Today I want to take a look at a residential REIT Essex Property Trust (NYSE:ESS). The last time I covered the stock was at the end of July using their Q2 2023 results. I issued a buy rating because I believe that the California exposure of the company, while really heavy, is not a reason to be scared and actually brings an opportunity to invest when everyone is scared about people moving to Texas. This has not changed and there are many reasons, which I will get to, why this is still an advantage of ESS. However, since then the price has dropped by 7% so in this article I want to go over their Q3 results and assess how is ESS doing and still reiterate my buy rating as the company has been doing well on an operational level and I believe that it is still well positioned and can take advantage of the location of its properties.
First, a little background on ESS. They own around 62,0000 apartment homes in 8 major markets. 84% of their properties is located in suburban areas and 16% in urban. As I mentioned before their exposure to the Californian market is really significant with 42% of their portfolio being in Southern California and 41% in Northern California. The rest is located in Seattle. There are several reasons why this exposure can be beneficial to ESS.
1. California is the hub for technology and with AI on the rise this creates many new jobs which attract people to move to California.
2. ESS can take advantage of the small amount of new supply in their markets which is estimated to remain at 0.5% of the current supply in 2024. This is a result of high barriers to entry into the market as it is really costly and it takes a long time to process and authorize new projects.
3. Renting has become much cheaper than buying, especially in ESS’s markets, and it is now 2.6x more expensive to own a house rather than rent it which makes many people renters by necessity.
The same-property revenue has increased by 3.2% year-over-year and by 4.9% year-to-date. Though the growth has been slowing down throughout the year from 7.6% in Q1 and 4% in Q2. Still, their revenue growth is in line with the full-year guidance for 2023. The financial occupancy in Q3 was 96.4%, a 0.2% decrease from the last quarter. The small decrease is a result of improving delinquency in their apartment units. ESS was able to decrease long-term delinquent leasing from an average of 3.6% in 2022 to 2.2% in 2023.
The guidance calls for a core FFO of $15 at midpoint. The FFO for the last year was $14.97 which is at the bottom of the revised range for this year ($14.94-$15-06). Furthermore, the revenue growth is expected to be around 4.4% and NOI growth around 4.5%. At the same time, the operating expenses are expected to increase by 4%. Looking at these numbers, ESS is not doing bad at all. They are not growing at a really fast pace but we can see improvements nonetheless which only proves that their location is not a problem at this time.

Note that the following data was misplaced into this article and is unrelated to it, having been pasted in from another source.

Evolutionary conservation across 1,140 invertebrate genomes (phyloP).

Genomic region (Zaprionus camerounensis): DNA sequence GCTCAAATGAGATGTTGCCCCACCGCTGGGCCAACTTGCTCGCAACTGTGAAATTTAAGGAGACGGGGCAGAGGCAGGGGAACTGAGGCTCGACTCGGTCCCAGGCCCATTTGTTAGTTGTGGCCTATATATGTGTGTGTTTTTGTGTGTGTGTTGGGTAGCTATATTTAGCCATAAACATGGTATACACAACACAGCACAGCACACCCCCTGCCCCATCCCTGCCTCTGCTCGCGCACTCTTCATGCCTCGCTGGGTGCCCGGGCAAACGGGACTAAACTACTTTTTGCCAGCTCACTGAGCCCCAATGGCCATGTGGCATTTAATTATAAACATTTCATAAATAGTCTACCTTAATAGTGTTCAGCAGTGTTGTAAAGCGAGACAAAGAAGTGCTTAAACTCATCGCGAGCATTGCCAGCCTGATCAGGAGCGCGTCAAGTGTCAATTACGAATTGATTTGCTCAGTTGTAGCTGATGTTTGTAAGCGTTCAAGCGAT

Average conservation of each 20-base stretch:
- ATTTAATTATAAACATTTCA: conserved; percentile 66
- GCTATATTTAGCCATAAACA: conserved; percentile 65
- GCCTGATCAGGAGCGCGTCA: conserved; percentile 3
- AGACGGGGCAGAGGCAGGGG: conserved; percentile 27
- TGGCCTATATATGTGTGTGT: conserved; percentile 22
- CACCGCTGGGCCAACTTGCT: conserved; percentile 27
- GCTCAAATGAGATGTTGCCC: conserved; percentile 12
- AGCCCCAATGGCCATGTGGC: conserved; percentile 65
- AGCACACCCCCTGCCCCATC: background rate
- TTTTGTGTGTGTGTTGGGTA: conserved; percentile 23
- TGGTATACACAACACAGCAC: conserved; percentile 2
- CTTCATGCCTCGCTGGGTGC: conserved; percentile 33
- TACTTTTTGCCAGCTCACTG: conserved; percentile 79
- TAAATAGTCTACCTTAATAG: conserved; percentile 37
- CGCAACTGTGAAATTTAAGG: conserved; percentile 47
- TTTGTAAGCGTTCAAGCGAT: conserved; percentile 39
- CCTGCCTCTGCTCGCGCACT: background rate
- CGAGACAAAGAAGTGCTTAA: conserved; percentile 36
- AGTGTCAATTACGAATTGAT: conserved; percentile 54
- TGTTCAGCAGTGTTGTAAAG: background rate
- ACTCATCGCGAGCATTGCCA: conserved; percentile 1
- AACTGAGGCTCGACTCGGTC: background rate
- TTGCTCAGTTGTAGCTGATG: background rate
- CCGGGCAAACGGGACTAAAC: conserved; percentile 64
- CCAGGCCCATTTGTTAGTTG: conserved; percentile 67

The company is BBB+ rated and has a net debt to adjusted EBITDAre of 5.5x. Their weighted average interest rate is at 3.4%. They have quite a bit of maturities to cover in the next years however they have $1.7 billion in liquidity which should be enough to cover them for some time.
ESS has a strong history of 29 years of increasing its dividend. The cumulative growth since they IPOed has been 453%. With that, I don’t see a reason for this to stop and expect the company to raise its dividend. Especially since the FFO payout ratio is 62%. The current dividend is $9.24 per share per year which translates to a 4.2% dividend yield.
When I last wrote about the company it was trading at a P/FFO around 16x and I predicted it could return to around 18x. Today it is trading at 14.74x and the historical average is 20.13x. On an operational level, the company has not changed significantly and has delivered on its guidance so far however the growth seems to be slowing down a bit. I believe that the company can still get to that multiple but with interest rate hikes it might take longer than I originally expected.
By the end of 2025, I would expect it to return to 16.5x which would still leave an upside of around 12% from multiple expansion. Beyond that, I expect an FFO growth of around 3% per year which would leave us with an FFO of around $15.9 by the end of 2025. This combined could get us to a price of around $260 in this timeframe which would be nearly 20% of upside. Combined with the dividend this would mean a double-digit return of around 12%. While not the highest it is not a bad return either and I expect it to be pretty stable considering the company is not that high in risks which is why I rate ESS as a BUY.
Beyond the interest rate risk, the biggest one I see with ESS is the concentration risk in California. Obviously, nobody knows what will actually happen and it could not work out well for the company. However, the data available speak otherwise so far.